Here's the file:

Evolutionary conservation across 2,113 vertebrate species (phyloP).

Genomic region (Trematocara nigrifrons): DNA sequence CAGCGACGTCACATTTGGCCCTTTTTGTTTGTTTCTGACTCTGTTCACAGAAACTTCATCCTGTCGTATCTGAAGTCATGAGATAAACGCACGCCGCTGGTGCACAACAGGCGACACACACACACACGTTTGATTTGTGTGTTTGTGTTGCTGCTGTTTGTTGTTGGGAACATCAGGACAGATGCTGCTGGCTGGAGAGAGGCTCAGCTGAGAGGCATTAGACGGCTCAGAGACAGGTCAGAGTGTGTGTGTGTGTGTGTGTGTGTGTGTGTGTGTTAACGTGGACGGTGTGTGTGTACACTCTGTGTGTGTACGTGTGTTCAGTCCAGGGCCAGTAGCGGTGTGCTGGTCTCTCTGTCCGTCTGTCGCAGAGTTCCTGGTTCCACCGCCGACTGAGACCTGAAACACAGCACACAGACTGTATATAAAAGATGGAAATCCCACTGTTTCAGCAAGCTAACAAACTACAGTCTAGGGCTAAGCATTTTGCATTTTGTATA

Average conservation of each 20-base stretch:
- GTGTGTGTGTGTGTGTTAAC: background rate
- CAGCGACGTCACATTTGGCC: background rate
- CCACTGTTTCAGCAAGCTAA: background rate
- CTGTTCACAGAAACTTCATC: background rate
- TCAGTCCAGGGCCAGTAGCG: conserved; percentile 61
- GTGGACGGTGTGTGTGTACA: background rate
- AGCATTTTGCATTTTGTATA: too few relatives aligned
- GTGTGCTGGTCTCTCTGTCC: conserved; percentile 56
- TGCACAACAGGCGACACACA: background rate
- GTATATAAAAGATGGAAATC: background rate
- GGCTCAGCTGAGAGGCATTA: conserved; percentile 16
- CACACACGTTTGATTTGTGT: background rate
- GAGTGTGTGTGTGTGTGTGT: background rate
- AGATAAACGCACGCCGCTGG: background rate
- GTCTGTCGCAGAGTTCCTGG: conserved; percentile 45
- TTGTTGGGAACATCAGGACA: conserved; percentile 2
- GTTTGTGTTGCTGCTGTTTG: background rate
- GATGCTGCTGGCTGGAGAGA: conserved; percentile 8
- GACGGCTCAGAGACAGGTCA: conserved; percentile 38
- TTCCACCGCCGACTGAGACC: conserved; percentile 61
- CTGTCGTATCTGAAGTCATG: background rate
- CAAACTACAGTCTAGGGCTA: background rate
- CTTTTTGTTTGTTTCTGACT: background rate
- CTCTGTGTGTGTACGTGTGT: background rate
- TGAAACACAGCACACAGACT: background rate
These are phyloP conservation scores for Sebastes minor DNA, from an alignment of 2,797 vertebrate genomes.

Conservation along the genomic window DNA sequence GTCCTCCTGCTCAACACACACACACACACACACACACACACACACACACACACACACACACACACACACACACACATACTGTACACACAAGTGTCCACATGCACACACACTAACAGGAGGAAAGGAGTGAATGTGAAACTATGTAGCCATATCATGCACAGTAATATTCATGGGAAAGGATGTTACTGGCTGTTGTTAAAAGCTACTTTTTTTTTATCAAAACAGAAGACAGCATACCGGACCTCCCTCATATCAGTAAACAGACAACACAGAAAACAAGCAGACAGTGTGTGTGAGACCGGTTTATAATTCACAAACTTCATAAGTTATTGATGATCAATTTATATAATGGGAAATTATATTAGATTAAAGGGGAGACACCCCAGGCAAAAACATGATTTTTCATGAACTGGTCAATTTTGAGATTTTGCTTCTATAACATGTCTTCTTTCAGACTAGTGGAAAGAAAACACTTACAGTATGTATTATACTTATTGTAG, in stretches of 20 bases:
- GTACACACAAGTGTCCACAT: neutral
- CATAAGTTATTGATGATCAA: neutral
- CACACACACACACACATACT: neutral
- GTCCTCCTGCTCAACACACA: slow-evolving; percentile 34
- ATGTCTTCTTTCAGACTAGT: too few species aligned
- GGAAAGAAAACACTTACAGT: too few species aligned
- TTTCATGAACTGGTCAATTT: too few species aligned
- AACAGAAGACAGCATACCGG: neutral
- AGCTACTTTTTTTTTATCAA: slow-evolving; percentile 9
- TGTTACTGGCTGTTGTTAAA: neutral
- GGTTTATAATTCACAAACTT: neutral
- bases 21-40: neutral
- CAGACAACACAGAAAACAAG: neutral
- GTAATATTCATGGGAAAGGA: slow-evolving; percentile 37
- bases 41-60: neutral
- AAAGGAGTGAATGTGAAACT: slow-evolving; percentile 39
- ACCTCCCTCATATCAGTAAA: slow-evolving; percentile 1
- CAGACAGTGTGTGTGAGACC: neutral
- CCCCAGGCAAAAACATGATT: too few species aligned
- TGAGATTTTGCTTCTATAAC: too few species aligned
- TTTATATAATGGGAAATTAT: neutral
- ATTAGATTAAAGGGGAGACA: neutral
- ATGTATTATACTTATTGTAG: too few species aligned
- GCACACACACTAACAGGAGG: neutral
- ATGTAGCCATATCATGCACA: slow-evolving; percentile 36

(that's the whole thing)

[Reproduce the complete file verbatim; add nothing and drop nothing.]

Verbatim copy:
Evolutionary conservation across 2,113 vertebrate species (phyloP).

Genomic region (Trematocara nigrifrons): DNA sequence CAGCGACGTCACATTTGGCCCTTTTTGTTTGTTTCTGACTCTGTTCACAGAAACTTCATCCTGTCGTATCTGAAGTCATGAGATAAACGCACGCCGCTGGTGCACAACAGGCGACACACACACACACGTTTGATTTGTGTGTTTGTGTTGCTGCTGTTTGTTGTTGGGAACATCAGGACAGATGCTGCTGGCTGGAGAGAGGCTCAGCTGAGAGGCATTAGACGGCTCAGAGACAGGTCAGAGTGTGTGTGTGTGTGTGTGTGTGTGTGTGTGTGTTAACGTGGACGGTGTGTGTGTACACTCTGTGTGTGTACGTGTGTTCAGTCCAGGGCCAGTAGCGGTGTGCTGGTCTCTCTGTCCGTCTGTCGCAGAGTTCCTGGTTCCACCGCCGACTGAGACCTGAAACACAGCACACAGACTGTATATAAAAGATGGAAATCCCACTGTTTCAGCAAGCTAACAAACTACAGTCTAGGGCTAAGCATTTTGCATTTTGTATA

Average conservation of each 20-base stretch:
- GTGTGTGTGTGTGTGTTAAC: background rate
- CAGCGACGTCACATTTGGCC: background rate
- CCACTGTTTCAGCAAGCTAA: background rate
- CTGTTCACAGAAACTTCATC: background rate
- TCAGTCCAGGGCCAGTAGCG: conserved; percentile 61
- GTGGACGGTGTGTGTGTACA: background rate
- AGCATTTTGCATTTTGTATA: too few relatives aligned
- GTGTGCTGGTCTCTCTGTCC: conserved; percentile 56
- TGCACAACAGGCGACACACA: background rate
- GTATATAAAAGATGGAAATC: background rate
- GGCTCAGCTGAGAGGCATTA: conserved; percentile 16
- CACACACGTTTGATTTGTGT: background rate
- GAGTGTGTGTGTGTGTGTGT: background rate
- AGATAAACGCACGCCGCTGG: background rate
- GTCTGTCGCAGAGTTCCTGG: conserved; percentile 45
- TTGTTGGGAACATCAGGACA: conserved; percentile 2
- GTTTGTGTTGCTGCTGTTTG: background rate
- GATGCTGCTGGCTGGAGAGA: conserved; percentile 8
- GACGGCTCAGAGACAGGTCA: conserved; percentile 38
- TTCCACCGCCGACTGAGACC: conserved; percentile 61
- CTGTCGTATCTGAAGTCATG: background rate
- CAAACTACAGTCTAGGGCTA: background rate
- CTTTTTGTTTGTTTCTGACT: background rate
- CTCTGTGTGTGTACGTGTGT: background rate
- TGAAACACAGCACACAGACT: background rate
These are phyloP conservation scores for Sebastes minor DNA, from an alignment of 2,797 vertebrate genomes.

Conservation along the genomic window DNA sequence GTCCTCCTGCTCAACACACACACACACACACACACACACACACACACACACACACACACACACACACACACACACATACTGTACACACAAGTGTCCACATGCACACACACTAACAGGAGGAAAGGAGTGAATGTGAAACTATGTAGCCATATCATGCACAGTAATATTCATGGGAAAGGATGTTACTGGCTGTTGTTAAAAGCTACTTTTTTTTTATCAAAACAGAAGACAGCATACCGGACCTCCCTCATATCAGTAAACAGACAACACAGAAAACAAGCAGACAGTGTGTGTGAGACCGGTTTATAATTCACAAACTTCATAAGTTATTGATGATCAATTTATATAATGGGAAATTATATTAGATTAAAGGGGAGACACCCCAGGCAAAAACATGATTTTTCATGAACTGGTCAATTTTGAGATTTTGCTTCTATAACATGTCTTCTTTCAGACTAGTGGAAAGAAAACACTTACAGTATGTATTATACTTATTGTAG, in stretches of 20 bases:
- GTACACACAAGTGTCCACAT: neutral
- CATAAGTTATTGATGATCAA: neutral
- CACACACACACACACATACT: neutral
- GTCCTCCTGCTCAACACACA: slow-evolving; percentile 34
- ATGTCTTCTTTCAGACTAGT: too few species aligned
- GGAAAGAAAACACTTACAGT: too few species aligned
- TTTCATGAACTGGTCAATTT: too few species aligned
- AACAGAAGACAGCATACCGG: neutral
- AGCTACTTTTTTTTTATCAA: slow-evolving; percentile 9
- TGTTACTGGCTGTTGTTAAA: neutral
- GGTTTATAATTCACAAACTT: neutral
- bases 21-40: neutral
- CAGACAACACAGAAAACAAG: neutral
- GTAATATTCATGGGAAAGGA: slow-evolving; percentile 37
- bases 41-60: neutral
- AAAGGAGTGAATGTGAAACT: slow-evolving; percentile 39
- ACCTCCCTCATATCAGTAAA: slow-evolving; percentile 1
- CAGACAGTGTGTGTGAGACC: neutral
- CCCCAGGCAAAAACATGATT: too few species aligned
- TGAGATTTTGCTTCTATAAC: too few species aligned
- TTTATATAATGGGAAATTAT: neutral
- ATTAGATTAAAGGGGAGACA: neutral
- ATGTATTATACTTATTGTAG: too few species aligned
- GCACACACACTAACAGGAGG: neutral
- ATGTAGCCATATCATGCACA: slow-evolving; percentile 36